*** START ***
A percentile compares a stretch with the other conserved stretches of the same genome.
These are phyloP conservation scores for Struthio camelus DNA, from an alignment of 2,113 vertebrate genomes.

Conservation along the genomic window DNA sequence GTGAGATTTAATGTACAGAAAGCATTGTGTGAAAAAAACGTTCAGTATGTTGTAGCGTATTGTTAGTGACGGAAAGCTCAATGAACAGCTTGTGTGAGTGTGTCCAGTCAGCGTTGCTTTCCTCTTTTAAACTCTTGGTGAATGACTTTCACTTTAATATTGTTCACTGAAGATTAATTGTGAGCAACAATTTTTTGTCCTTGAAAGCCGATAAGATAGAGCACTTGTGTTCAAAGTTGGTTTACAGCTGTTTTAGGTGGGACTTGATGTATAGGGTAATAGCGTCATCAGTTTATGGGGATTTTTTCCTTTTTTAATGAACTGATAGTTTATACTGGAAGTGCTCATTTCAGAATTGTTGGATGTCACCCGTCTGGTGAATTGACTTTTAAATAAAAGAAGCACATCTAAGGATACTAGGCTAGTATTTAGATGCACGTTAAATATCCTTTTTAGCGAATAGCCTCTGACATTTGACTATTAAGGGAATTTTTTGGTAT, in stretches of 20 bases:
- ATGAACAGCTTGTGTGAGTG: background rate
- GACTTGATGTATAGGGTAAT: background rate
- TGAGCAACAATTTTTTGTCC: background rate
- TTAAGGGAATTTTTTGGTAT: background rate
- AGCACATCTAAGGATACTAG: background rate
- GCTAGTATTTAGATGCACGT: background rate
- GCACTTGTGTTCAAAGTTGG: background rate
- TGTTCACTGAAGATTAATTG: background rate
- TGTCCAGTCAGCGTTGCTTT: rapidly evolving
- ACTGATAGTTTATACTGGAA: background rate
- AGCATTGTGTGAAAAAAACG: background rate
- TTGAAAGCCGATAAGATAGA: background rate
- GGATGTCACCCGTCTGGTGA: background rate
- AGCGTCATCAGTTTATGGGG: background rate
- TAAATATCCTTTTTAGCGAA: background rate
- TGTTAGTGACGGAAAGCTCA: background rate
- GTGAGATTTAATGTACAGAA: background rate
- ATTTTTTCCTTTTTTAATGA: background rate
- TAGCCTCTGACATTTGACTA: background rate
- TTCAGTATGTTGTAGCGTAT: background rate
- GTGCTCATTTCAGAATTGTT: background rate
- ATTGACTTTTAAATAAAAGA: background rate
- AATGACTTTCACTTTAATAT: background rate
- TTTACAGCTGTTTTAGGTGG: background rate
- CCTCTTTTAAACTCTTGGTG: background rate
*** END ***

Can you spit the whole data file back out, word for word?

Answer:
A percentile compares a stretch with the other conserved stretches of the same genome.
These are phyloP conservation scores for Struthio camelus DNA, from an alignment of 2,113 vertebrate genomes.

Conservation along the genomic window DNA sequence GTGAGATTTAATGTACAGAAAGCATTGTGTGAAAAAAACGTTCAGTATGTTGTAGCGTATTGTTAGTGACGGAAAGCTCAATGAACAGCTTGTGTGAGTGTGTCCAGTCAGCGTTGCTTTCCTCTTTTAAACTCTTGGTGAATGACTTTCACTTTAATATTGTTCACTGAAGATTAATTGTGAGCAACAATTTTTTGTCCTTGAAAGCCGATAAGATAGAGCACTTGTGTTCAAAGTTGGTTTACAGCTGTTTTAGGTGGGACTTGATGTATAGGGTAATAGCGTCATCAGTTTATGGGGATTTTTTCCTTTTTTAATGAACTGATAGTTTATACTGGAAGTGCTCATTTCAGAATTGTTGGATGTCACCCGTCTGGTGAATTGACTTTTAAATAAAAGAAGCACATCTAAGGATACTAGGCTAGTATTTAGATGCACGTTAAATATCCTTTTTAGCGAATAGCCTCTGACATTTGACTATTAAGGGAATTTTTTGGTAT, in stretches of 20 bases:
- ATGAACAGCTTGTGTGAGTG: background rate
- GACTTGATGTATAGGGTAAT: background rate
- TGAGCAACAATTTTTTGTCC: background rate
- TTAAGGGAATTTTTTGGTAT: background rate
- AGCACATCTAAGGATACTAG: background rate
- GCTAGTATTTAGATGCACGT: background rate
- GCACTTGTGTTCAAAGTTGG: background rate
- TGTTCACTGAAGATTAATTG: background rate
- TGTCCAGTCAGCGTTGCTTT: rapidly evolving
- ACTGATAGTTTATACTGGAA: background rate
- AGCATTGTGTGAAAAAAACG: background rate
- TTGAAAGCCGATAAGATAGA: background rate
- GGATGTCACCCGTCTGGTGA: background rate
- AGCGTCATCAGTTTATGGGG: background rate
- TAAATATCCTTTTTAGCGAA: background rate
- TGTTAGTGACGGAAAGCTCA: background rate
- GTGAGATTTAATGTACAGAA: background rate
- ATTTTTTCCTTTTTTAATGA: background rate
- TAGCCTCTGACATTTGACTA: background rate
- TTCAGTATGTTGTAGCGTAT: background rate
- GTGCTCATTTCAGAATTGTT: background rate
- ATTGACTTTTAAATAAAAGA: background rate
- AATGACTTTCACTTTAATAT: background rate
- TTTACAGCTGTTTTAGGTGG: background rate
- CCTCTTTTAAACTCTTGGTG: background rate